Remember The Eye of Sauron from Lord of the Rings? Recruiters have a similar ability to see every job-related aspect of the hiring process.
The “I” that should have been capitalized doesn’t seem like a big deal. Trust me, it is. The letter itself isn’t important, but your due diligence and taking the time to proofread is.
2. Lose the background noise
Crying babies, barking dogs, and loud music are just a few of the things I’ve heard during phone screenings. One recruiter even had a candidate order drive-thru during a phone call. To us background noise symbolizes one thing: you don’t really care about this job. Regardless if that’s how you feel or not, that’s the way we take it.
Leave a room if it’s noisy, turn off the radio if it’s on, and please hold off on that cheeseburger order during recruitment phones calls.
3. We know you’re lying
In the hundreds of phones screens and interviews I’ve done over the years, no one has ever told me they were let go from a job due to poor performance alone. Not one person. How many times was that actually the case? Probably a lot. Management turnover is an ugly part of every career, especially the hospitality industry. A termination isn’t always a bad thing. It can open up new doors of opportunity.
Be honest about your employment history. If you lie upfront and the truth comes out later, it’ll cost you your job. Honesty is always the best policy.
4. Research the company before your interview
This one seems like a no-brainer, however, I can’t tell you how many times a candidate didn’t know one thing about the company they were interviewing for. It only takes a few minutes of research to appear knowledgeable about a business. Not knowing can cost you the job. Take the time to learn the ethos of the company.
- What year was it established?
- Who were the founders?
- What is the mission statement?
- What has the company been up to lately?
- What direction are they headed?
5. Be very aware of your online presence
One of the first things a recruiter (or any hiring manager) will do once you’ve made it past the initial sourcing phase is “Google” you. They’ll also take a look at your Facebook, LinkedIn, Twitter, and any other social media account they can find. If you think that college picture of you flipping off the camera is harmless, you’re sadly mistaken. Recruiters analyze every piece of information about you to make a character judgement call.
You may be a great person in real life but if your online presence illustrates otherwise, you aren’t getting the job.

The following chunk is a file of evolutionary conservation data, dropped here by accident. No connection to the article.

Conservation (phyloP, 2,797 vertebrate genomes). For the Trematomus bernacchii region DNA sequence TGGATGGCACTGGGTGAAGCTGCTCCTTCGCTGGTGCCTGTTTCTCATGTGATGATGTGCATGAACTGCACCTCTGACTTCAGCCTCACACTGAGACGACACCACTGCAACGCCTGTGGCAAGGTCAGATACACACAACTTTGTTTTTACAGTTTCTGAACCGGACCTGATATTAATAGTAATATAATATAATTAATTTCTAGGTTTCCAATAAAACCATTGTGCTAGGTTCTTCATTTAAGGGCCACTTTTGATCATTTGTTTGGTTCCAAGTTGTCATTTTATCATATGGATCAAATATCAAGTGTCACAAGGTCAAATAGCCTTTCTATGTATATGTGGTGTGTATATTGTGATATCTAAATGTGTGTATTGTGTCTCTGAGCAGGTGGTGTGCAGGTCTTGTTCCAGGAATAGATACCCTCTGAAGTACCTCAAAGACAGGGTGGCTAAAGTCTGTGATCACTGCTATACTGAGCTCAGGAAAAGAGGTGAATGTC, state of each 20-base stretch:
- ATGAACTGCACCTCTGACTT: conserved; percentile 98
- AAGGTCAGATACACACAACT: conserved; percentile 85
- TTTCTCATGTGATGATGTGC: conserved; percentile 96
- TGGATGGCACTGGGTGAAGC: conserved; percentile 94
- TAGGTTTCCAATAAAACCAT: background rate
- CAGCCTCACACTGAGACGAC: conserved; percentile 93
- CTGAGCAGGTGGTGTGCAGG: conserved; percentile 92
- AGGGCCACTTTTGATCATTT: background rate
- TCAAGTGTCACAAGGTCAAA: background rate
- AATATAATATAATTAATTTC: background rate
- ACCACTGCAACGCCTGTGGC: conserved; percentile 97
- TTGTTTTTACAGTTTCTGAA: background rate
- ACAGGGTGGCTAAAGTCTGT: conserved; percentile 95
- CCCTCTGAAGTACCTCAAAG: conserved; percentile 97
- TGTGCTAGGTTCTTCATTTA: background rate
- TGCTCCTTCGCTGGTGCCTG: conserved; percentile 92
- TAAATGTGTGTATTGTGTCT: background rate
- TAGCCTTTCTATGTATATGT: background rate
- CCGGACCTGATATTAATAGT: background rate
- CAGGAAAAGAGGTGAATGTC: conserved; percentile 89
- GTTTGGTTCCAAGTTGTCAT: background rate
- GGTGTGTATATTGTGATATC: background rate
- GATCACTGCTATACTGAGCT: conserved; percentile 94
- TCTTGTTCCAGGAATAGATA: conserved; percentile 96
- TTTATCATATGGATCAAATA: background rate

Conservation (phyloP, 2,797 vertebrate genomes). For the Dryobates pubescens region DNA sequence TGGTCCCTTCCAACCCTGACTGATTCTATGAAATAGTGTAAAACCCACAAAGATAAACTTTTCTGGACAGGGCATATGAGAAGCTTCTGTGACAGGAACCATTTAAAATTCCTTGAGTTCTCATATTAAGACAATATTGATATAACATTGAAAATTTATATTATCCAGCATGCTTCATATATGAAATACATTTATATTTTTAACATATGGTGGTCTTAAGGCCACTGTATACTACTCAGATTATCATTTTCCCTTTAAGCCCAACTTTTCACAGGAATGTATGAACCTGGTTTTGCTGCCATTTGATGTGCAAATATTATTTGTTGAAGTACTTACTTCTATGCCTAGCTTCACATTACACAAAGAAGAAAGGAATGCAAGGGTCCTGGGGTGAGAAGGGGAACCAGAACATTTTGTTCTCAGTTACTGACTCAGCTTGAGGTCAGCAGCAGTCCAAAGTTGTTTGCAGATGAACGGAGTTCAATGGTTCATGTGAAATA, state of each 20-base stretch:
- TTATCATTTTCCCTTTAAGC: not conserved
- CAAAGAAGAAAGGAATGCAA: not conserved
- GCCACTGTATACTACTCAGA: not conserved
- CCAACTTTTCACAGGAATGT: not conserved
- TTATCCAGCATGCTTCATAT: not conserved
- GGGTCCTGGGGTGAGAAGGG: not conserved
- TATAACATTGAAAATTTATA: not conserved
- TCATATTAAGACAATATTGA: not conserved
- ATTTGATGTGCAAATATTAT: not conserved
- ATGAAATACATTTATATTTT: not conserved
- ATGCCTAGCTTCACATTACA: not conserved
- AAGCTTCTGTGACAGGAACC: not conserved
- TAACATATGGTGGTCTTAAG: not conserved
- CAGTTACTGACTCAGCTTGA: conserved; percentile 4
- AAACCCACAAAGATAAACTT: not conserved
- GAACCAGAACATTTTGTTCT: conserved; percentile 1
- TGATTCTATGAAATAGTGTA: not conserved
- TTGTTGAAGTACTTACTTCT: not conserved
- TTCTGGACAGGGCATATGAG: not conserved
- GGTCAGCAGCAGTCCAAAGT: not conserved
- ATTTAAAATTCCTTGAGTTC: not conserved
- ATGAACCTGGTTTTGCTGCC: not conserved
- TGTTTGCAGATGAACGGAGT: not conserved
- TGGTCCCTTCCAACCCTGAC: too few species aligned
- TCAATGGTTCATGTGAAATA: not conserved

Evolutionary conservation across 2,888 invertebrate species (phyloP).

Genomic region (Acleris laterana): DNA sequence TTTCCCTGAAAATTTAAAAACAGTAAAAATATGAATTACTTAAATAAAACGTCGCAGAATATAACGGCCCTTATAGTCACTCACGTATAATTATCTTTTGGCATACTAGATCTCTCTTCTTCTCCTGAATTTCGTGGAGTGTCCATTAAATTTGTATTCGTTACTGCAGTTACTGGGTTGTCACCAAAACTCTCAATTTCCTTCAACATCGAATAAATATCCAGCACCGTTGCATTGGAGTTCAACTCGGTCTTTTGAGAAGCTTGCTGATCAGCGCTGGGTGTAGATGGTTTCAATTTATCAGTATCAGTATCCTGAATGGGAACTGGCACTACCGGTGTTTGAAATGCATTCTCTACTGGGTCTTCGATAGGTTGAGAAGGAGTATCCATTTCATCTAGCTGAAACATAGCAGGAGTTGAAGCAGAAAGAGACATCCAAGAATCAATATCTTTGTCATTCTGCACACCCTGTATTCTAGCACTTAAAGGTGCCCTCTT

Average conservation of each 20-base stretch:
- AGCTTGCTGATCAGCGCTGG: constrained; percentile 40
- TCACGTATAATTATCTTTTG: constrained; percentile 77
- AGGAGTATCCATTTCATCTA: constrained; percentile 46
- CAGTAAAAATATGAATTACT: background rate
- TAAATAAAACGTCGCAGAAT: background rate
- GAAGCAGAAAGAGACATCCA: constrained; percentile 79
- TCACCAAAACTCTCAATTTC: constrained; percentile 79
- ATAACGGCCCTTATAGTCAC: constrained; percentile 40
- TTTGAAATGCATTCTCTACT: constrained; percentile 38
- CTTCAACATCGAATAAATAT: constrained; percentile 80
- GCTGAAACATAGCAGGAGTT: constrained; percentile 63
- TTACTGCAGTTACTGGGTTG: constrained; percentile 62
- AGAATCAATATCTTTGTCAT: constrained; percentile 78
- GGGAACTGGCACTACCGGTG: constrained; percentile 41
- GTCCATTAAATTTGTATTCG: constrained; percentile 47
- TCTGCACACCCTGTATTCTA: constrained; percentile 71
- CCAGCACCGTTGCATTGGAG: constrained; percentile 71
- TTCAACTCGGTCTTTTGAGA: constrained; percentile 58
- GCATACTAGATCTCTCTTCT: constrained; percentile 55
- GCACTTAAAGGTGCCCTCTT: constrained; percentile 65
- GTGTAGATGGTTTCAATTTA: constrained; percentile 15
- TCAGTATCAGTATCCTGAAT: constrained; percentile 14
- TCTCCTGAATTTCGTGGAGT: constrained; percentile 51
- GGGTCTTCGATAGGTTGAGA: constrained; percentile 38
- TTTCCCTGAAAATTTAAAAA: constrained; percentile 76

6. Do not speak ill of your previous employer
This one is a pet peeve of every hiring manager I’ve ever known. You ask a candidate about their previous position and they give you a rundown of all the things they didn’t like. Candidates don’t realize it, but when you “bash” a past job you’ve blow any chance you ever had of landing the next one.
In a business as highly dependent on reputation and word of mouth marketing as hospitality, speaking poorly of a company is never acceptable. There is no such thing as a perfect job, company, or boss. The best candidates and employees understand this and choose to see the positive attributes regardless.
7. Understand Interview 101
This could easily be its own list, but for now let’s focus on a few of the basics:
- Do not show up too early. Arriving 30 minutes before an interview may seem like a good idea but you’re actually hurting your chances. First, it shows recruiters that don’t like to follow directions. Second, we have other things to do. We specifically plan our work days around agreed meeting times.
- Don’t bring a bad odor with you. Most candidates will take the time to look presentable but some forget about smells. The scent of smoke or pets makes us think you don’t care about how you present yourself. The mentality presented is - if you don’t care now, you probably won’t care when you’re employed.
- When the interviewer asks you what questions you have, ask something! Not engaging gives the impression of a lack of interest.
- Finally, never give one word answers. Explain yourself and give details. Again, details are extremely important to us.
Remember, the Eye of Sauron is watching!